• I’ve pondered how teams might practice “load management” with players plenty of times before. With that in mind, it’s nice to see a deeper discussion of the practice — or lack thereof — in the NHL. Dom Luszczyszyn discusses how parity makes NHL teams less likely to rest players than their NBA counterparts, but how smart hockey teams should explore similar tactics anyway. (The Athletic, sub required)

[MORE: PHT’s 2020 NHL Trade Deadline Tracker]

J.T. Miller has delivered at a staggering level for the Canucks on the ice. It turns out he’s elite when it comes to heartwarming gestures, too. (Canucks)

• Cycling back to Miller’s on-ice impact, The Point recently broke down his breakthrough. Sheng Peng discusses how well Miller gels with Canucks star Elias Pettersson. (The Point)

Braden Holtby has looked sharp lately. After struggling through much of this regular season, could Holtby be back on his game? (Nova Caps)

• Kim and Terry Pegula told Sabres GM Jason Botterill that they are not looking to hire a president of hockey operations. Botterill apparently said in the past that he prefers to report directly to ownership. All of that said, it’s not clear if the Pegulas might be looking for a new General Manager. (Buffalo News)

• Things were bad for Milan Lucic, particularly in November. With James Neal red-hot, people were making unkind comparisons. But even more directly, he found himself benched, and pondered retirement because the game just wasn’t fun anymore. Like a frosted tip, it seems like Lucic has his sparkle back at the moment, though. (Sporting News)

• Andrew Berkshire recently broke down the five best defensive pairings in the NHL, including Nashville’s Roman JosiRyan Ellis combo. (Sportsnet)

James O’Brien is a writer for Pro Hockey Talk on NBC Sports. Drop him a line at phtblog@nbcsports.com or follow him on Twitter @cyclelikesedins.

Capitals return to winning ways; Ovechkin remains at 698

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Alex Ovechkin still has 698 goals. But the Washington Capitals returned to their winning ways with a 3-2 come-from-behind victory against the Colorado Avalanche.

T.J. Oshie scored a go-ahead goal late in the third period to help the Capitals snap a two-game losing streak. Nicklas Backstrom and Tom Wilson erased a two-goal deficit and Braden Holtby recorded 32 saves in Washington’s first part of a three-game road trip.

Andre Burakovsky and Mikko Rantanen found the back of the net, but Colorado’s five-game winning streak came to an end.

Race for first in Metropolitan

The chase for 700 goals is a significant moment in Ovechkin’s career, but the larger objective for the Capitals is to return to the Stanley Cup Final.

Home-ice advantage and playoff seeding are always important during a treacherous journey through playoff hockey, but Washington’s recent slump allowed Pittsburgh to slide within striking distance for first place in the Metropolitan Division. The Penguins currently sit in second place, trailing the Capitals by five points and have played two less games.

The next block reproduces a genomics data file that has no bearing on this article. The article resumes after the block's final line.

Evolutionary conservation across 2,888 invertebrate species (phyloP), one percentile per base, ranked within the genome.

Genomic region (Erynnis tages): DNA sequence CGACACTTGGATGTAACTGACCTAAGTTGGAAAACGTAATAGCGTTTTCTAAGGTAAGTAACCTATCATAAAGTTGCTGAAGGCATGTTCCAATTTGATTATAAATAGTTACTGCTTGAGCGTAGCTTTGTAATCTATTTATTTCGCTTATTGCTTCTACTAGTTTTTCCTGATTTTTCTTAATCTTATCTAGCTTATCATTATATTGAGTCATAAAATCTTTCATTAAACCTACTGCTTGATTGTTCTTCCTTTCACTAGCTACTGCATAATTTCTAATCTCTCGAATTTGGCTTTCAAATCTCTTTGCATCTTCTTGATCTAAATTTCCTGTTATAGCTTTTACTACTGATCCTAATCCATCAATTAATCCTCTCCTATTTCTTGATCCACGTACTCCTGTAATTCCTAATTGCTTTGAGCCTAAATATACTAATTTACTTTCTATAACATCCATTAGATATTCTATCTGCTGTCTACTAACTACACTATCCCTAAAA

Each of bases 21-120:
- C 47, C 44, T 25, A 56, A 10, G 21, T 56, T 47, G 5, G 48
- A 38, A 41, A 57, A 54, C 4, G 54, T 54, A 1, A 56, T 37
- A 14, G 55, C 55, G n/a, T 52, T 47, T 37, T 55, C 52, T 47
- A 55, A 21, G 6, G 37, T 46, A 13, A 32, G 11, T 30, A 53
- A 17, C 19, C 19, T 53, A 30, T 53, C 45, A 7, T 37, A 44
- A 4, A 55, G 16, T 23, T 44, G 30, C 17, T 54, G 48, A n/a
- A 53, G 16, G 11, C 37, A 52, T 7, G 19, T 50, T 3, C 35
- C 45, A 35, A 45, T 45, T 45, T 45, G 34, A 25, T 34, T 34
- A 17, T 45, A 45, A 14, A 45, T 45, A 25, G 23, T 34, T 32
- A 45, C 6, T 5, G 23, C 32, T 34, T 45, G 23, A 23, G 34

Caps’ goalie competition continues

Ilya Samsonov and an expiring contract have opened the door for Holtby to lose his position as the Capitals’ undisputed starting goaltender after this season comes to an end.

Samsonov has seamlessly made the transition to the NHL with a 16-4-1 record in 23 appearances this season. However, he has not led a team through the rigors of a postseason or proven he can handle the emotional roller coaster ride of a grueling playoff series.

The Capitals have not been afraid to yank Holtby after a subpar performance in the playoffs, but the 30-year-old netminder backstopped the Capitals to a championship in 2018.

There are questions in the crease that will be tough to answer after the season, but the Capitals’ best chance at winning this season is with Holtby between the pipes.

Ovechkin’s quest for 700:


Scott Charles is a writer for Pro Hockey Talk on NBC Sports. Drop him a line at phtblog@nbcsports.com or follow him on Twitter @ScottMCharles.

Penguins vs. Capitals: Crosby vs. Ovechkin, but also much more

NBC’s coverage of the 2019-20 NHL season continues with Sunday’s matchup between the Washington Capitals and Pittsburgh Penguins. Coverage begins at 12:30 p.m. ET on NBC. You can watch the game online and on the NBC Sports app by clicking here.

Hockey fans sometimes bristle over the hype surrounding Sidney Crosby vs. Alex Ovechkin. It’s easy to see why. Not only are there other bright stars around the NHL, there’s also other great players on both teams.

There are, indeed, plenty of fun storylines as the Penguins and Capitals finally meet for the first time in 2019-20. But let’s not kid ourselves; Crosby vs. Ovechkin remains a lot of fun. And, hey, it’s even more fun when you throw Evgeni Malkin, Nicklas Backstrom, and other names into the mix.